‘Hello Tomorrow!’ Review: It’s Only a Paper Moon

‘Hello Tomorrow!’ Review: It’s Only a Paper Moon

This comedy about hustlers selling lunar condos launches with visual pizazz. The emotions take longer to land.

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By James Poniewozik

“The moon belongs to everyone,” declared “The Best Things in Life Are Free.” This was an easy enough sentiment to sing in 1927, before anybody planted a flag up there.

In “Hello Tomorrow!,” a 10-episode comedy starting Friday on Apple TV+, Jack Billings (Billy Crudup), a traveling real-estate salesman, would like to offer you different terms. The moon, or at least a piece of it, can be yours for zero down and $150 a month, courtesy of Brightside Lunar Residences. Just don’t look too closely at the fine print.

Is he selling a chance at a better life, or just a load of green cheese? What’s striking is not only how well Jack, with his spit-shined zeal, sells his earthbound customers on his blue-sky pitch; it’s how deeply he believes himself. “Hello Tomorrow!” spins out a galaxy of deceptions both personal and professional, devised by Jack and those around him, to show how the most powerful and important lies are the ones you tell yourself.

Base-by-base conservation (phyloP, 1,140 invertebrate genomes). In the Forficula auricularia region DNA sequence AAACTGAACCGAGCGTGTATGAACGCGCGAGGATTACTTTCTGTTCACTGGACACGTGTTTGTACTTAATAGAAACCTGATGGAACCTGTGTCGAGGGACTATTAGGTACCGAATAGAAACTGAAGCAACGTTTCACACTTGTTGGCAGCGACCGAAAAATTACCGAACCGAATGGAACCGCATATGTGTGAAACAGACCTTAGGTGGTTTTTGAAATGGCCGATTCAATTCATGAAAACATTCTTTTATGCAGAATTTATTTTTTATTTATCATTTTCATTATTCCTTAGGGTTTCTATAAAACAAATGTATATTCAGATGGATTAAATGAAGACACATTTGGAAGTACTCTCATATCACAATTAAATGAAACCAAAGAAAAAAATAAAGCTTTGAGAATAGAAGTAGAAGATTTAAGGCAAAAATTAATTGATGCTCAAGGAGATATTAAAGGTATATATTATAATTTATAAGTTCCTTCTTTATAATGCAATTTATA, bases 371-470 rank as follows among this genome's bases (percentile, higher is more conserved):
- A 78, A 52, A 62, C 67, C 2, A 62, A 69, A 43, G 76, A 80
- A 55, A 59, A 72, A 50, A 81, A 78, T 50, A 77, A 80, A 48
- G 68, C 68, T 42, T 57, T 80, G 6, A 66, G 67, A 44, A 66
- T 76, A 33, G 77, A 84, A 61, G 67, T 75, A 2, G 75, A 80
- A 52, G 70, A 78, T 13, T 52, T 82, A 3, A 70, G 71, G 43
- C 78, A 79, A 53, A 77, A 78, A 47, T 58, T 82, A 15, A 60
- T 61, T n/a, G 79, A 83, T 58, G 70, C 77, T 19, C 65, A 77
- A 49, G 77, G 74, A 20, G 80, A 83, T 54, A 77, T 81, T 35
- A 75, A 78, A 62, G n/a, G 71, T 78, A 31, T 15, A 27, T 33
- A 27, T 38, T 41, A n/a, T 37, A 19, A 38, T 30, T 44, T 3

The first thing that catches your eye about “Hello Tomorrow!” is, well, everything. While its conflicts are familiar — too much so, at times — it is visually unlike anything you’ve seen on TV outside “The Jetsons.” The creators, Amit Bhalla and Lucas Jansen, have conceived an alternative, future-past Earth that looks like an illustrator was hired to design a space-themed malt-shop menu in 1955 and got hopped up on bennies.

Tin-can robots in avocado green and goldenrod yellow float about serving drinks and spraying shrubbery. Deliveries arrive to ticky-tacky suburban houses in a hover-van “driven” by a cartoon-video bird. A paperboy pulls a wagon that shoots today’s news out of pneumatic cannons.

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